Huppert has played in over ninety films since the start of her acting career in the early seventies. Her absolute top year was 2000, during which she acted in no fewer than six different movies. Fourteen films with Huppert have been selected for the official competition of the Cannes Film Festival. She is also the only actress to have been nominated thirteen times for a César (French film award) for Best Actress and actually took home the award once. She was voted Best Actress twice at both the Venice Film Festival and the Cannes Film Festival. Huppert is widely credited for her courageous choices interpreting roles that are often of a neurotic, cold or violent nature. Nevertheless this has not prevented her from becoming one of the most in-demand French actresses of the last four decades. She debuted in 1972 in Faustine et le Bel Été, but her international breakthrough came only in 1977 with Claude Goretta's film La Dentellière. She repeated her exceptional acting performance in 1978 in Claude Chabrol's Violette Nozière, for which she won the award for Best Actress in Cannes, and was suddenly showered with roles. In the years following that, Huppert continued to work hard, adding several nominations and awards to her name. Although she still likes the challenge of working with young and up-and-coming filmmakers, she has always had a penchant for director Claude Chabrol, collaborating with him on Une Affaire de Femmes (1988) for which she was voted Best Actress in Venice, Madame Bovary (1991), La Cérémonie (1995), for which she was awarded a César and was once again voted Best Actress in Venice, Rien Ne Va Plus (1997), Merci Pour le Chocolat (2000) and L'ivresse du Pouvoir (2006). 2001 marked another triumph in her career when she received the award for Best Actress for the second time at the Cannes Film Festival for her role in Michael Haneke's La Pianiste. One of Huppert's most interesting roles is that of the neurotic Augustine in François Ozon's remake of 8 Femmes. The film was nominated for twelve Césars and six European Film Awards. The European Film Award for Best Actress went to the entire female cast (including Cathérine Deneuve and Emanuelle Béart), a feat which they repeated at the Berlin Film Festival. In Mon Pire Cauchemar, a romantic comedy with a sharp edge, Huppert plays Agathe, who lives with her son and husband in a beautiful apartment on the edge of the city park. Patrick (Poelvoorde) lives in a van with his son. She is the director of a prestigious contemporary art foundation, while he does odd jobs which are paid for under the table and lives off benefits. She spent seven years at university. He spent seven years in prison. She likes in-depth discussions, while he prefers plunging cleavages. Nevertheless they meet because their children get on like a house on fire. Agathe and Patrick soon understand why. The film is distributed by Alternative Films and will be in cinemas throughout Belgium from November 9th. Mon Pire Cauchemar in the presence of Isabelle Huppert on 18/10 at 20.30, at Kinepolis. Tickets go on sale from 29/09 at www.filmfestival.be. The complete programme of the 38th Ghent Film Festival (from October 11th until October 22nd) will be published on September 28th. More information: firstname.lastname@example.org of 09 242 80 79.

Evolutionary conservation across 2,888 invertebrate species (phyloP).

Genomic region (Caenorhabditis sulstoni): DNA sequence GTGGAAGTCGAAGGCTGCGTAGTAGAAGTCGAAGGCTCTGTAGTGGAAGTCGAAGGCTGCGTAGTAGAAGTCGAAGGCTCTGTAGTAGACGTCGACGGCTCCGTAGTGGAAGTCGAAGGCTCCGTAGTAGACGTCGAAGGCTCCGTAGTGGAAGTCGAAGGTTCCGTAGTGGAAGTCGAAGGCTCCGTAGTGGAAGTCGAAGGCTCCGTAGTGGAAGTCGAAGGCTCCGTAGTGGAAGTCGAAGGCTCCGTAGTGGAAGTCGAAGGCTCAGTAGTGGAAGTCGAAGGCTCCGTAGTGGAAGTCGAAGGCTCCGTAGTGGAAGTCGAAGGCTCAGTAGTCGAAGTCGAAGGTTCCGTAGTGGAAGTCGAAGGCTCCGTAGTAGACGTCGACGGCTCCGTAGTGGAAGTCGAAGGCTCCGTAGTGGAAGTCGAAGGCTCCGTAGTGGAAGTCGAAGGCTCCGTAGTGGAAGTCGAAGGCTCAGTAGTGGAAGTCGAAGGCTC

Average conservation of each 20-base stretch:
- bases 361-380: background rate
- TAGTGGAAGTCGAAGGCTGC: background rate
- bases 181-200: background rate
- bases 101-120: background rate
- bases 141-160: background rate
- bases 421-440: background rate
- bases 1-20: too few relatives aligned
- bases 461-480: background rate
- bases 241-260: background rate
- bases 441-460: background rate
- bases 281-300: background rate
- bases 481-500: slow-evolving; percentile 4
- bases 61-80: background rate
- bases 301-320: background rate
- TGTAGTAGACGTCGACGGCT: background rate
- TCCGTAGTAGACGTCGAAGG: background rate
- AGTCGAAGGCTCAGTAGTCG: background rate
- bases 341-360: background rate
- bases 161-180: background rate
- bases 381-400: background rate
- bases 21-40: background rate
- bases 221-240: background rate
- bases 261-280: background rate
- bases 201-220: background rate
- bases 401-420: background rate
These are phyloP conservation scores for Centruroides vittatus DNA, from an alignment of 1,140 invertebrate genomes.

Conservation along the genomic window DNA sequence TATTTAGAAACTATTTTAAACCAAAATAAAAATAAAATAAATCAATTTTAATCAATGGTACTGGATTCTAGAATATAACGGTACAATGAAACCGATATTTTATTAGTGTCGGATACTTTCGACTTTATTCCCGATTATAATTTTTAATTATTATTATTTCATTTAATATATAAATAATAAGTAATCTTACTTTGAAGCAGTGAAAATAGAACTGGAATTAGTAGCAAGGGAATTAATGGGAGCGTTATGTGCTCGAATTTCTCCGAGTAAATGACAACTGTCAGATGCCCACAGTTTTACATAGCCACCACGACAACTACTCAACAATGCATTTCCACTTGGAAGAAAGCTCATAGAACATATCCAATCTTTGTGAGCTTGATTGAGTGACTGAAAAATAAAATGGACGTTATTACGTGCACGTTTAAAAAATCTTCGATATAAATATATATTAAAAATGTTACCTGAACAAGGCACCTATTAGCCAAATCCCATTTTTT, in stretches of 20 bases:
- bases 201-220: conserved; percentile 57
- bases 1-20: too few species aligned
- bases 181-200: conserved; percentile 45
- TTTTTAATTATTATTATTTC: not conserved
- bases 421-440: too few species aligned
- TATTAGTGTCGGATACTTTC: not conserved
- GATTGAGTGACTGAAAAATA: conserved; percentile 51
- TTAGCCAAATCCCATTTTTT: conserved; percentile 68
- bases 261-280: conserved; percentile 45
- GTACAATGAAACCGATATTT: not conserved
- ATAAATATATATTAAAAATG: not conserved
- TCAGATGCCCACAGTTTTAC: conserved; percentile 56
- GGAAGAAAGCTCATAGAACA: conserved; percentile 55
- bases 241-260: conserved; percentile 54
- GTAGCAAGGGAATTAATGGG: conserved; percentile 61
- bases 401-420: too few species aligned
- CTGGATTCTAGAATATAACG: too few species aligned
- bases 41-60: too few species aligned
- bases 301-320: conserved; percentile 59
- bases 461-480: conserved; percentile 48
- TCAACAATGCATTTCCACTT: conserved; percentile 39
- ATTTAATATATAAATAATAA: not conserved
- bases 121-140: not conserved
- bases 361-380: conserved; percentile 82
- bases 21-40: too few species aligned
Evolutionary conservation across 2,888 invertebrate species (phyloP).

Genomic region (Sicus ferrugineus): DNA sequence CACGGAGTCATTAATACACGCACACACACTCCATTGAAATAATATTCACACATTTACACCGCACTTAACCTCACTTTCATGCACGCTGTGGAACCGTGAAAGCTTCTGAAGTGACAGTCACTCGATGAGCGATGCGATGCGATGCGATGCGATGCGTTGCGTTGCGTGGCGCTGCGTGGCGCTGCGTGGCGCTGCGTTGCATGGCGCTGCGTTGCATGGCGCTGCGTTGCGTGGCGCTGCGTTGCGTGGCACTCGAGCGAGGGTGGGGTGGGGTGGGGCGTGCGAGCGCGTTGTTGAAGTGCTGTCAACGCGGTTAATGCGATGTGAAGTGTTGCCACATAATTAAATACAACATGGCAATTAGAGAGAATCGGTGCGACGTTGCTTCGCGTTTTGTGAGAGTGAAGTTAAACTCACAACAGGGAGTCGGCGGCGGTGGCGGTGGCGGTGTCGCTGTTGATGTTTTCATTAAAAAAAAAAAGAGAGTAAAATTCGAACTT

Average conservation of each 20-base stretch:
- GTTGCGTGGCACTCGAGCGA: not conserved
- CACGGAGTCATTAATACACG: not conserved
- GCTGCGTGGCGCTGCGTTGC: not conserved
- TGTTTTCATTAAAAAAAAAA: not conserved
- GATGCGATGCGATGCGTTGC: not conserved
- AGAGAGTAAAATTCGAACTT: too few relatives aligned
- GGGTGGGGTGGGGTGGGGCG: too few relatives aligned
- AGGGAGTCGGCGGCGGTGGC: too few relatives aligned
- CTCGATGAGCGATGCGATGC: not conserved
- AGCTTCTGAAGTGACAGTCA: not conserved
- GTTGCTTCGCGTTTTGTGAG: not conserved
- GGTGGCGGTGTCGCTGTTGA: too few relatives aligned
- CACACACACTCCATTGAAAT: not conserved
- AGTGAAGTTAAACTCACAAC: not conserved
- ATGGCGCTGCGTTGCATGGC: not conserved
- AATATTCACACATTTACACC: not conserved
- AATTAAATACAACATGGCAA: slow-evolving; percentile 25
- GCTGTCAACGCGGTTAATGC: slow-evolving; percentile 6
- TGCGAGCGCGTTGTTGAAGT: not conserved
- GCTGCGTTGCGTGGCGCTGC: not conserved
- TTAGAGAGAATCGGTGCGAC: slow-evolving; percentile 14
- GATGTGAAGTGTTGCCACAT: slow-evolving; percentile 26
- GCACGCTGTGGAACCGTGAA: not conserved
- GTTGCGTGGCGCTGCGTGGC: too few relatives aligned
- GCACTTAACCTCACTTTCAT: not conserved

Isabelle Huppert presents her latest film at the Ghent Film Festival
French art-house cinema star, Isabelle Huppert will be in Ghent on October 18th to present her latest film at the Ghent Film Festival. Huppert stars in Mon Pire Cauchemar alongside Belgian national treasure, Benoît Poelvoorde (C'est Arrivé Près de chez Vous, Rien à Déclarer). The director is Anne Fontaine, who previously wrote and directeCoco Avant Chanel as well as writing the script for Atom Egoyan's thriller, Chloe.
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